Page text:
Denver Medical Malpractice Attorney
Medical malpractice is the professional negligence of a doctor, nurse, hospital, or other health care provider, resulting in patient injury or death. “Negligence” can refer to any action or failure to act that falls outside of the provider’s duties of care. Malpractice can manifest in the form of physician incompetence, surgical or anesthesia error, medication mistake, birth injury, misdiagnosis, or other mistake a “reasonable and prudent” professional would not have made in similar circumstances.
How Our Medical Negligence Attorneys Can Help
At Jordan, Herington & Rowley, our Denver medical malpractice attorneys have secured six- and seven-figure awards for our clients throughout Colorado. We can take your claim where it needs to go for financial recovery for your medical bills, lost wages, and pain and suffering. Our award-winning attorneys focus 100% of their attention on their clients with each and every claim. Don’t take our word for it – read our testimonials.
Proving Medical Negligence
Medical injuries are one of the leading causes of accidental death in the United States, and it’s vital for everyone to understand how to prove medical negligence. Medical malpractice claims hinge on the concept of medical negligence, which refers to a medical professional’s failure to provide an acceptable standard of care in a given situation. A medical malpractice claim will follow a very similar framework to that of a personal injury claim with a few notable differences.
Proving Negligence in Medical Malpractice Claims
- The first step in proving medical negligence is proving that an official doctor-patient relationship existed between the plaintiff and the defendant. This means the doctor agreed to treat the patient and the patient agreed to receive the doctor’s treatment. A person cannot sue a doctor or other medical professional for off-the-cuff remarks or advice provided in a non-professional setting. For example, if a person hears a doctor make a joke at a dinner party and assumes it is legitimate medical advice, that person cannot file a medical malpractice claim against the doctor.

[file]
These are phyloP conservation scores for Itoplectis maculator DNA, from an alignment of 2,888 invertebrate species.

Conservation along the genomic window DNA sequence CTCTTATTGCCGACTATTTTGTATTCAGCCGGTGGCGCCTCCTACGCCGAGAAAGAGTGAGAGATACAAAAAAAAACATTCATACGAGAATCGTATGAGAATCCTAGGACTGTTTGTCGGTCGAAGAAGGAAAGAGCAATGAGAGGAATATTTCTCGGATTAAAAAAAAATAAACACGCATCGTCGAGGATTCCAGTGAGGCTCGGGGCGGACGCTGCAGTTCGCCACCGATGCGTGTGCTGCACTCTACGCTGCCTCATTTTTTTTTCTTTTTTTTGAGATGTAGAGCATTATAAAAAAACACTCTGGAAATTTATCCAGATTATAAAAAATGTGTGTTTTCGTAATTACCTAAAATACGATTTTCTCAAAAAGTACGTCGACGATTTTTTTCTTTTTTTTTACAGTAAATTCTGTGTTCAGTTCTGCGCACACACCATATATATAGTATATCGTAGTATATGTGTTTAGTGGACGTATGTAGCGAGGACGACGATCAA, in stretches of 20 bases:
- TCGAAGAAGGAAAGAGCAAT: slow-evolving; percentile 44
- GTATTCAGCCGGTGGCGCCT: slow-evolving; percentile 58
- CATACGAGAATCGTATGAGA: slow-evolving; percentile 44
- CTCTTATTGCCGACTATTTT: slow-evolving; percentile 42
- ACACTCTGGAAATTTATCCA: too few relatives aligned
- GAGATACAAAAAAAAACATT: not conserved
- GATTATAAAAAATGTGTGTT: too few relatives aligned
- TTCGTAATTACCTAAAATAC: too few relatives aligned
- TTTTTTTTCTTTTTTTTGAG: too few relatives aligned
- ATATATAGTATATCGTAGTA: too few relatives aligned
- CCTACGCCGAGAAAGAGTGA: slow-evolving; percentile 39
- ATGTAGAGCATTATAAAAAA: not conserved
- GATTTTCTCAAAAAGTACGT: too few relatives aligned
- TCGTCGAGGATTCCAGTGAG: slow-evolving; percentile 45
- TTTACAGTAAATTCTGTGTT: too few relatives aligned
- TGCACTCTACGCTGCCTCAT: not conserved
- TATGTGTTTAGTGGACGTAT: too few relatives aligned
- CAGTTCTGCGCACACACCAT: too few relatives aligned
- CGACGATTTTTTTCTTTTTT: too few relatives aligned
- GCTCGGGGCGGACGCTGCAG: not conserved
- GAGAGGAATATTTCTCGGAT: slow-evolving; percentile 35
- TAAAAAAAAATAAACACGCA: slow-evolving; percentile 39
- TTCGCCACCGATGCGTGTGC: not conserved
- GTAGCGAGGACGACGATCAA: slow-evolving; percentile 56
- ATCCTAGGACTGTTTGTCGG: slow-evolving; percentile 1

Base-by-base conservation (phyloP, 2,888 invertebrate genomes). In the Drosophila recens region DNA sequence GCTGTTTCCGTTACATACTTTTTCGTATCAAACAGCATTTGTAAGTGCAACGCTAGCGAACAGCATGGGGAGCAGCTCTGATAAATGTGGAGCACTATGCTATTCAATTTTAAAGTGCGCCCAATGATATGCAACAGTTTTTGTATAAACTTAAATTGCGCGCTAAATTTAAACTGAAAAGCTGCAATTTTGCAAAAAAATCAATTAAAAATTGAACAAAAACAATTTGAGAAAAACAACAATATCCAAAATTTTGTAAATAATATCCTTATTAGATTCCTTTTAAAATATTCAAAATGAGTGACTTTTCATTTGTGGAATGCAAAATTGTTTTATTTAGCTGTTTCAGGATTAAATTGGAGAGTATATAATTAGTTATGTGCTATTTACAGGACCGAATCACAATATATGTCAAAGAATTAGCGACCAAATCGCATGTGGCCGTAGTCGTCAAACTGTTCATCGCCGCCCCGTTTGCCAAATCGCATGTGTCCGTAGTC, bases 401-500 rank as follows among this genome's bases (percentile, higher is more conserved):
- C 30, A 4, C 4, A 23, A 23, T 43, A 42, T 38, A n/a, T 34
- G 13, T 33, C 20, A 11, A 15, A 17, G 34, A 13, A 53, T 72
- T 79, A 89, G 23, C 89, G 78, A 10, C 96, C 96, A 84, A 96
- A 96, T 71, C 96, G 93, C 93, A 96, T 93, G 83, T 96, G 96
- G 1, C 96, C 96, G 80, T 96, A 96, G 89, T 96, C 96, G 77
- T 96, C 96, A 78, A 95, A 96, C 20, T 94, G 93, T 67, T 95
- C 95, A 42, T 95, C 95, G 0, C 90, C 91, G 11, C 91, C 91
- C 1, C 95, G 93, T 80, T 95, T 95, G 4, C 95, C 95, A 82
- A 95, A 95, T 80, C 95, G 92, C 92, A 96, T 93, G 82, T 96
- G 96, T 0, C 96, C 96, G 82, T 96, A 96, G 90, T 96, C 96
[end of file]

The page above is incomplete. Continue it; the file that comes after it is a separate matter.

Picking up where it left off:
- Most medical malpractice lawsuits never reach the trial phase. Plaintiffs and defendants both benefit from settling outside of court, and there are also some avenues potential plaintiffs can take to resolve the situation without a lawsuit. For example, if an error is fixable, the doctor may offer to correct the mistake free of charge to the patient or devise another compensation arrangement. However, if a medical mistake leads to serious or life-threatening complications, the victim should explore his or her legal options. Contacting the medical review board can sometimes yield positive results, such as warnings or punishments for negligent medical professionals. A review board will also assess whether or not a claim has merit before it can proceed to trial.
“Standard of Care” in Medical Malpractice Claims
- After proving the doctor-patient relationship existed, the next step for the plaintiff is proving the doctor was negligent or failed to provide an acceptable standard of care. “Standard of care” refers to the accepted level and method of treatment for a given condition. The medical community reaches consensus on treatments based on research and results from previous procedures. Doctors must use accepted methods for treating patients. A doctor who resorts to an unverified, experimental, or otherwise unapproved method of treatment commits malpractice if he or she does not have compelling evidence to suggest the decision was sound. For example, a doctor may suggest an experimental procedure for a terminally ill patient because no other viable treatments exist.
- The plaintiff can prove medical negligence by providing evidence that the doctor or other medical professional did not meet an acceptable standard of care. Expert witnesses are crucial and required for medical malpractice claims. The plaintiff’s attorney will secure expert witnesses who can explain to the court and the jury how a defendant’s behavior was outside the scope of acceptable care in the given situation.
The last element of medical negligence a plaintiff will have to prove to win his or her case is “actual harm,” or evidence of the damage the defendant’s negligence caused. If the defendant was negligent but the plaintiff suffered no harm, there is no claim. Plaintiffs should provide evidence of any necessary corrective procedures or extended recovery time after an incident of medical negligence. Proving medical negligence is a complex process, and the right attorney can make a tremendous difference in the outcome of a medical malpractice lawsuit.
Most Common Types of Medical Malpractice Cases
Medical malpractice claims arise from many possible situations. The determining factor in a medical malpractice claim is whether or not the defendant met an acceptable standard of care in a given situation. “Standard of care” refers to the medically acceptable treatments for a particular medical condition. As research progresses in medicine, the medical community reaches consensus concerning acceptable treatments for known ailments, and doctors and other medical professionals must adhere to these standards.
A few of the most common types of medical malpractice claims include:
- Doctors use a process of elimination to determine a patient’s condition and acceptable treatments. Although some conditions share symptoms with other conditions and honest mistakes can happen, a misdiagnosis can be grounds for a medical malpractice claim if the defendant did not use an acceptable diagnostic method to treat the plaintiff.